Cannes Food Face Off: Which Salade Niçoise Is Better?
This first appeared in The Hollywood Reporter's Cannes Daily on May 17.
Although Americans are more familiar with variations involving cooked veggies, the Niçoise, named for its key component, a type of olive grown mainly around Nice, is supposed to be about pure produce freshness. THR pitted a traditional presentation against a nouvelle interpretation.
In this convivial, classic brasserie just oﬀ the Croisette at 28 rue du Commandant Andre, a relatively straightforward Salade Niçoise materializes in a deep-set glass bowl, well dressed and balanced. It features a melange of greatest-hits raw accoutrements: tomatoes (wedged), radishes (blossomed), scallions (diced) and so on, all situated around what seems like an entire can of very high-quality tuna. Surprisingly, olives are absent, but delicate sardine strips allude to that telltale saltiness. Crucially, this refreshing dish emanates the confidence of local authenticity: It isn’t anxiously hewing to some nebulous ideal of Julia Child originalism, as so many American renditions do.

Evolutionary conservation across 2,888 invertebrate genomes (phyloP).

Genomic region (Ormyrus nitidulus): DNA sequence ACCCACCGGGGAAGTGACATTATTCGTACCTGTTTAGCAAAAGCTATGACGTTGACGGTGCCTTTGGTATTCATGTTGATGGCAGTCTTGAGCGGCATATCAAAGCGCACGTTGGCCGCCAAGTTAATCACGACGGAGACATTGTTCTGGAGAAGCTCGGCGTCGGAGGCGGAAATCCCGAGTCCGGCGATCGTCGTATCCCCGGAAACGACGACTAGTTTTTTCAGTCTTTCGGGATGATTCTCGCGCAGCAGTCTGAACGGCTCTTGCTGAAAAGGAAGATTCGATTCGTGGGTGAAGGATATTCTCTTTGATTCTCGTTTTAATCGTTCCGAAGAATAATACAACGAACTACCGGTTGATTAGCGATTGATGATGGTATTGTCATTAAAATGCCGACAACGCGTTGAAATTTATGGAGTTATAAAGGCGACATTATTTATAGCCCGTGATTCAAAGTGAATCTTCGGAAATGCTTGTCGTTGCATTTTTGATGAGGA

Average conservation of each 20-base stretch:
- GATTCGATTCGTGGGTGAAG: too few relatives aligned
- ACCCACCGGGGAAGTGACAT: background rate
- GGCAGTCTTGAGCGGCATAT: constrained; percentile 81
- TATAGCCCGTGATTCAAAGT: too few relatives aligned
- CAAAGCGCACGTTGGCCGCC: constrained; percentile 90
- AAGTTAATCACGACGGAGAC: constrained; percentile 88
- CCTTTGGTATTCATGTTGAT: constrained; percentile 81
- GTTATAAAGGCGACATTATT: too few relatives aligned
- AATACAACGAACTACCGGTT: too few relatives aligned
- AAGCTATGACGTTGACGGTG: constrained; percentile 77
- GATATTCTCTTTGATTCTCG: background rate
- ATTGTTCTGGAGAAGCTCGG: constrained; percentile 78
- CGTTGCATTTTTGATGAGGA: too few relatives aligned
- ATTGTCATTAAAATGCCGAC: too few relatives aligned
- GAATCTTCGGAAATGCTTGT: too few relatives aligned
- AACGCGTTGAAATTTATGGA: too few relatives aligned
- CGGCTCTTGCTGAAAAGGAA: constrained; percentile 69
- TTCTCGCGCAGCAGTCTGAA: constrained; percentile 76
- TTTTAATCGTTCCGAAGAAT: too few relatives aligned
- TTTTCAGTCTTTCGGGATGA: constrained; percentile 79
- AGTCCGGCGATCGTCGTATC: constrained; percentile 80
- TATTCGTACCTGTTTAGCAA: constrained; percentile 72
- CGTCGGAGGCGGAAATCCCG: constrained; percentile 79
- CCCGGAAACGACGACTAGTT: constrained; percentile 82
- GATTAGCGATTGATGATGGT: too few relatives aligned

Le Parke 45
Yes, it’s awfully expensive for a salad. But, as a server explained to THR, it’s really more of a seafood dish with Niçoise elements. (And delivered in this Michelin-starred modernist room with an ocean view at 45 La Croisette after several amuse-bouches.) Large seared squid is ribboned in an elegant pile, then offset by zucchini slivers, quietly wispy olive-studded toast shards, basil oil, jellied peppers with Sakura cherry blossom vinegar and a molecular gastronomical mustard ice, that's conjured from the British brand Colman's Savora. Cool meets warm, crisp meets soft: this is exquisite, successfully inventive stuff -- and well worth the price.